It’s difficult to think of an industry that has not been affected by tech. And of course automation and AI (Artificial Intelligence) is a huge driver of this change. Austrian economist Joseph Schumpeter came up with the concept of “Creative Destruction” to describe “the way technological progress improves the lives of many, but only at the expense of a smaller few,” states Investopedia. During this process, certain industries are destroyed, but the industries that replace them create new jobs. Let’s look at the impact of technology on a variety of industries.
Automation – what can we expect?
A recent study by the Brookings Institution, a Washington think tank, reported in Techradar, found that 25% of jobs in the US – the more “repetitive ones”, as one might expect – are under direct threat from automation. The Future of Jobs Report 2018, put out by the World Economic Forum, confirms this. “Nearly 50% of companies expect that automation will lead to some reduction in their full-time workforce by 2022, based on the job profiles of their employee base today,” states the report.
Who is highest at risk? It appears that low-skilled workers, particularly those who work in the food service industry, could be replaced. This is already a reality for some waiters in Japan whose work has been taken over by robots. (Interestingly, the robots are controlled by people with severe physical disabilities.) Highly creative or technical positions are least likely to be automated.
However, all is not lost. New technology also creates jobs, which means you need people familiar with this new technology. The report conducted by the World Economic Forum found that “75 million jobs may be displaced by a shift in the division of labour between humans and machines, while 133 million new roles may emerge that are more adapted to the new division of labour between humans, machines and algorithms.”
What are these emerging in-demand roles? Certain established roles that will experience increasing demand in the period up to 2022 include Software and Applications Developers, Data Analysts, and Ecommerce and Social Media Specialists. New specialist roles include AI and Machine Learning Specialists, Big Data Specialists, Information Security Analysts, User Experience and Human-Machine Interaction Designers, Robotics Engineers, and Blockchain Specialists. In essence, by 2022, “no less than 54% of all employees will require significant re- and upskilling,” explains the report.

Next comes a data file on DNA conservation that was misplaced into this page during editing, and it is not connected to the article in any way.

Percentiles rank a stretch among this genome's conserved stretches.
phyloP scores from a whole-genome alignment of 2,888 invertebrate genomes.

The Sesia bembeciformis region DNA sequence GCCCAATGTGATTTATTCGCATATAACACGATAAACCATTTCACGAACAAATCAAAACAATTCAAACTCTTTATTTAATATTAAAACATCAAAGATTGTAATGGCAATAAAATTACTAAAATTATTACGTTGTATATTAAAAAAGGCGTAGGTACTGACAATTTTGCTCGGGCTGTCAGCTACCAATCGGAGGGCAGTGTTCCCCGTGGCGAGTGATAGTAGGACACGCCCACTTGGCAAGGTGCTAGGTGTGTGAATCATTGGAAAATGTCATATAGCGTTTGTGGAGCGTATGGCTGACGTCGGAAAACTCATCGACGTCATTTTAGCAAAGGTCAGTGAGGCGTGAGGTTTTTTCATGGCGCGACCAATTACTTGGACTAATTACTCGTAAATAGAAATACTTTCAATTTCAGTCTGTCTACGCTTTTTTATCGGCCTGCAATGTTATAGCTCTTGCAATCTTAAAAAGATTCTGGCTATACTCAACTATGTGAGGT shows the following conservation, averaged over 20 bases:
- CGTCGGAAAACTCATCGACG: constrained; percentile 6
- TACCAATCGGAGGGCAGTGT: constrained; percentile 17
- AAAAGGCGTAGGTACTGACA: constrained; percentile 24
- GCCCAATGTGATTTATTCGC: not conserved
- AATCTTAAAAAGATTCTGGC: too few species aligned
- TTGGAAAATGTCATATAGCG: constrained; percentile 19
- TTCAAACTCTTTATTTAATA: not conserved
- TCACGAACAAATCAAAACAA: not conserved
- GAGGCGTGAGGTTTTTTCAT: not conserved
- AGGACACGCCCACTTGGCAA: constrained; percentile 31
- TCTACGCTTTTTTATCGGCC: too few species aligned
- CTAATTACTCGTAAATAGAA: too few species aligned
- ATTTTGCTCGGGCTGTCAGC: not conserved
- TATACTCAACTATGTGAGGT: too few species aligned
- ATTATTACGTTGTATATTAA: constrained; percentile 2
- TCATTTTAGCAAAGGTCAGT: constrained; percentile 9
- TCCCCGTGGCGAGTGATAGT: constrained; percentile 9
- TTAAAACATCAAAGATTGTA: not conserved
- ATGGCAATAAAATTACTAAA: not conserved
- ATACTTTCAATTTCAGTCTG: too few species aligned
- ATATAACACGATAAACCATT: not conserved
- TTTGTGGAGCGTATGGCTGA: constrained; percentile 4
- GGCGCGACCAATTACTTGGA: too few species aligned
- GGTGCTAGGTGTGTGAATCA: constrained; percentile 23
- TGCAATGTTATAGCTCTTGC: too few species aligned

Impact of technology on specific industries
Here are some industries that are likely to feel the impact of technology directly:
Bookkeepers and Accountants: According to the website Will Robots Take My Job, these jobs have a 98% chance of having their jobs automated. Whether your job is at risk from AI generally depends on four variables: does your job require that you come up with clever solutions, do you have to personally help others, does your work require negotiation and, interestingly, does your occupation need you to squeeze into small spaces (i.e. jobs that are routine, repetitive and predictable are more likely to be replaced)?
Lawyers: 20 corporate attorneys specializing in corporate law and contract review competed against AI to spot mistakes in Non-Disclosure Agreements (NDAs). The outcome: AI achieved 94% accuracy versus 85% accuracy from the lawyers. Plus: it took the lawyers 92 minutes on average, whereas AI could spot errors in a staggering 26 seconds! This doesn’t bode well for the law profession.
Medicine: Tech could prove to be even better at diagnosis than doctors. In fact, Stanford researchers developed a health screening program to distinguish between cancerous and non-cancerous moles with more than 90% accuracy – that beats the human dermatologists.
In closing, the impact of technology on virtually every industry cannot be underestimated. We will all be affected. “Unless you are 80 years old or something, you will have to repeatedly reinvent yourself in the coming decade – you’ll probably change your job a number of times,” says Yuval Harari, famous historian and author of 21 Lessons for the 21st Century. Perhaps it’s time to think about upskilling. If you want to learn programming skills to stay relevant, consider enrolling on a HyperionDev online bootcamp in Full Stack Web Development, Data Science or Software Engineering. You can also trial one of these courses for free. If online learning is not your thing, you could enrol for an immersive, face-to-face Web Developer or Software Engineering course in Cape Town or Johannesburg.